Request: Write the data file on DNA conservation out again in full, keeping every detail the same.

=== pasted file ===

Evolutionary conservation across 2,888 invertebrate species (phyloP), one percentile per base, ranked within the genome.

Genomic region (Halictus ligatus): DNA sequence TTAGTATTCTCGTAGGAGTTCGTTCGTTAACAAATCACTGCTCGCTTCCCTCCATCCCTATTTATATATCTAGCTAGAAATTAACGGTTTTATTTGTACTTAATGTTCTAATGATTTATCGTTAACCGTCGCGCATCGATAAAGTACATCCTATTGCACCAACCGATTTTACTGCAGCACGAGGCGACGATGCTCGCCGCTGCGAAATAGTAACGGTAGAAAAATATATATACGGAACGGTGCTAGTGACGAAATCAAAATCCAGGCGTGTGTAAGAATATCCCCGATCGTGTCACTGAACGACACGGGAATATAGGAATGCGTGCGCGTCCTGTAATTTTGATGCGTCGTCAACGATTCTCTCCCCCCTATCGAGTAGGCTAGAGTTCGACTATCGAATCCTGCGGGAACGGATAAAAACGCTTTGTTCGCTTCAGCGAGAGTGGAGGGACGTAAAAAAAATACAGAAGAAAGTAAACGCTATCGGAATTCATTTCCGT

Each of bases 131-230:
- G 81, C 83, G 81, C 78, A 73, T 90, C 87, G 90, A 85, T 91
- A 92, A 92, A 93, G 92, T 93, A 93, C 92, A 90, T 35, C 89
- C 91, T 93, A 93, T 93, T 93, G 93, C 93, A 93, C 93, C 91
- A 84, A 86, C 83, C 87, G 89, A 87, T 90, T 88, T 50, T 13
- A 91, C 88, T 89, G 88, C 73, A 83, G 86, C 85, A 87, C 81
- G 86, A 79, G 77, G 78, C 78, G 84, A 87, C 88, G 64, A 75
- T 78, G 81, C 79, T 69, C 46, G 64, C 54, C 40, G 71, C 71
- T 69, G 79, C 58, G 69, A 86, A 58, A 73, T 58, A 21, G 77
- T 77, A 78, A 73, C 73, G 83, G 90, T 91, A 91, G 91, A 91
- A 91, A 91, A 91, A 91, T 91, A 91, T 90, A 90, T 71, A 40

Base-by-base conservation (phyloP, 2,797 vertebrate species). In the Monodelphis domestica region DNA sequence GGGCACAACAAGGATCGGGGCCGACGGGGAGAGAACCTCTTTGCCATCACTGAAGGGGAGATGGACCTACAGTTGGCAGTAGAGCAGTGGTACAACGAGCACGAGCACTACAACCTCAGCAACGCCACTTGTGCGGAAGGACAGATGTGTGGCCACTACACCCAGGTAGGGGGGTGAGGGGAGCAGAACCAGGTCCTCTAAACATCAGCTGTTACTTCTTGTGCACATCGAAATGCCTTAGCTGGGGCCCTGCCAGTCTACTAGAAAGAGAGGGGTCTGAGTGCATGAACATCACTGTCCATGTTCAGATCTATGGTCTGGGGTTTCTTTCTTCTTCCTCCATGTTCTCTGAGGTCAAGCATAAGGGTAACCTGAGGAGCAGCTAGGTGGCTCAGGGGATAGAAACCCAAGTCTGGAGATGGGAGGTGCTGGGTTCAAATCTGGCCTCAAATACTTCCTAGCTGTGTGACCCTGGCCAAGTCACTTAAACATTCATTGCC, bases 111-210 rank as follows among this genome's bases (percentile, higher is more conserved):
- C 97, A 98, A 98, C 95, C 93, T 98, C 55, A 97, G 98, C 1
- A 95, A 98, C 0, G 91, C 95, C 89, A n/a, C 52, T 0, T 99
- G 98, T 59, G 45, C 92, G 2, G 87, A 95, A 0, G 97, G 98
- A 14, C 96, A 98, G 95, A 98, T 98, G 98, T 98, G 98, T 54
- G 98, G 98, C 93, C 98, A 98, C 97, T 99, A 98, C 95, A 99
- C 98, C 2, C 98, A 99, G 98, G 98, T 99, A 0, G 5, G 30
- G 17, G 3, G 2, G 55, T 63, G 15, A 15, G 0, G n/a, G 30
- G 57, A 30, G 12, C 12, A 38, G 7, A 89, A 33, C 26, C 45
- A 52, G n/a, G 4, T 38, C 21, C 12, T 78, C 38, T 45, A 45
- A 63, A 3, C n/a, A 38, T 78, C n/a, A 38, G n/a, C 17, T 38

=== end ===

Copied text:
Evolutionary conservation across 2,888 invertebrate species (phyloP), one percentile per base, ranked within the genome.

Genomic region (Halictus ligatus): DNA sequence TTAGTATTCTCGTAGGAGTTCGTTCGTTAACAAATCACTGCTCGCTTCCCTCCATCCCTATTTATATATCTAGCTAGAAATTAACGGTTTTATTTGTACTTAATGTTCTAATGATTTATCGTTAACCGTCGCGCATCGATAAAGTACATCCTATTGCACCAACCGATTTTACTGCAGCACGAGGCGACGATGCTCGCCGCTGCGAAATAGTAACGGTAGAAAAATATATATACGGAACGGTGCTAGTGACGAAATCAAAATCCAGGCGTGTGTAAGAATATCCCCGATCGTGTCACTGAACGACACGGGAATATAGGAATGCGTGCGCGTCCTGTAATTTTGATGCGTCGTCAACGATTCTCTCCCCCCTATCGAGTAGGCTAGAGTTCGACTATCGAATCCTGCGGGAACGGATAAAAACGCTTTGTTCGCTTCAGCGAGAGTGGAGGGACGTAAAAAAAATACAGAAGAAAGTAAACGCTATCGGAATTCATTTCCGT

Each of bases 131-230:
- G 81, C 83, G 81, C 78, A 73, T 90, C 87, G 90, A 85, T 91
- A 92, A 92, A 93, G 92, T 93, A 93, C 92, A 90, T 35, C 89
- C 91, T 93, A 93, T 93, T 93, G 93, C 93, A 93, C 93, C 91
- A 84, A 86, C 83, C 87, G 89, A 87, T 90, T 88, T 50, T 13
- A 91, C 88, T 89, G 88, C 73, A 83, G 86, C 85, A 87, C 81
- G 86, A 79, G 77, G 78, C 78, G 84, A 87, C 88, G 64, A 75
- T 78, G 81, C 79, T 69, C 46, G 64, C 54, C 40, G 71, C 71
- T 69, G 79, C 58, G 69, A 86, A 58, A 73, T 58, A 21, G 77
- T 77, A 78, A 73, C 73, G 83, G 90, T 91, A 91, G 91, A 91
- A 91, A 91, A 91, A 91, T 91, A 91, T 90, A 90, T 71, A 40

Base-by-base conservation (phyloP, 2,797 vertebrate species). In the Monodelphis domestica region DNA sequence GGGCACAACAAGGATCGGGGCCGACGGGGAGAGAACCTCTTTGCCATCACTGAAGGGGAGATGGACCTACAGTTGGCAGTAGAGCAGTGGTACAACGAGCACGAGCACTACAACCTCAGCAACGCCACTTGTGCGGAAGGACAGATGTGTGGCCACTACACCCAGGTAGGGGGGTGAGGGGAGCAGAACCAGGTCCTCTAAACATCAGCTGTTACTTCTTGTGCACATCGAAATGCCTTAGCTGGGGCCCTGCCAGTCTACTAGAAAGAGAGGGGTCTGAGTGCATGAACATCACTGTCCATGTTCAGATCTATGGTCTGGGGTTTCTTTCTTCTTCCTCCATGTTCTCTGAGGTCAAGCATAAGGGTAACCTGAGGAGCAGCTAGGTGGCTCAGGGGATAGAAACCCAAGTCTGGAGATGGGAGGTGCTGGGTTCAAATCTGGCCTCAAATACTTCCTAGCTGTGTGACCCTGGCCAAGTCACTTAAACATTCATTGCC, bases 111-210 rank as follows among this genome's bases (percentile, higher is more conserved):
- C 97, A 98, A 98, C 95, C 93, T 98, C 55, A 97, G 98, C 1
- A 95, A 98, C 0, G 91, C 95, C 89, A n/a, C 52, T 0, T 99
- G 98, T 59, G 45, C 92, G 2, G 87, A 95, A 0, G 97, G 98
- A 14, C 96, A 98, G 95, A 98, T 98, G 98, T 98, G 98, T 54
- G 98, G 98, C 93, C 98, A 98, C 97, T 99, A 98, C 95, A 99
- C 98, C 2, C 98, A 99, G 98, G 98, T 99, A 0, G 5, G 30
- G 17, G 3, G 2, G 55, T 63, G 15, A 15, G 0, G n/a, G 30
- G 57, A 30, G 12, C 12, A 38, G 7, A 89, A 33, C 26, C 45
- A 52, G n/a, G 4, T 38, C 21, C 12, T 78, C 38, T 45, A 45
- A 63, A 3, C n/a, A 38, T 78, C n/a, A 38, G n/a, C 17, T 38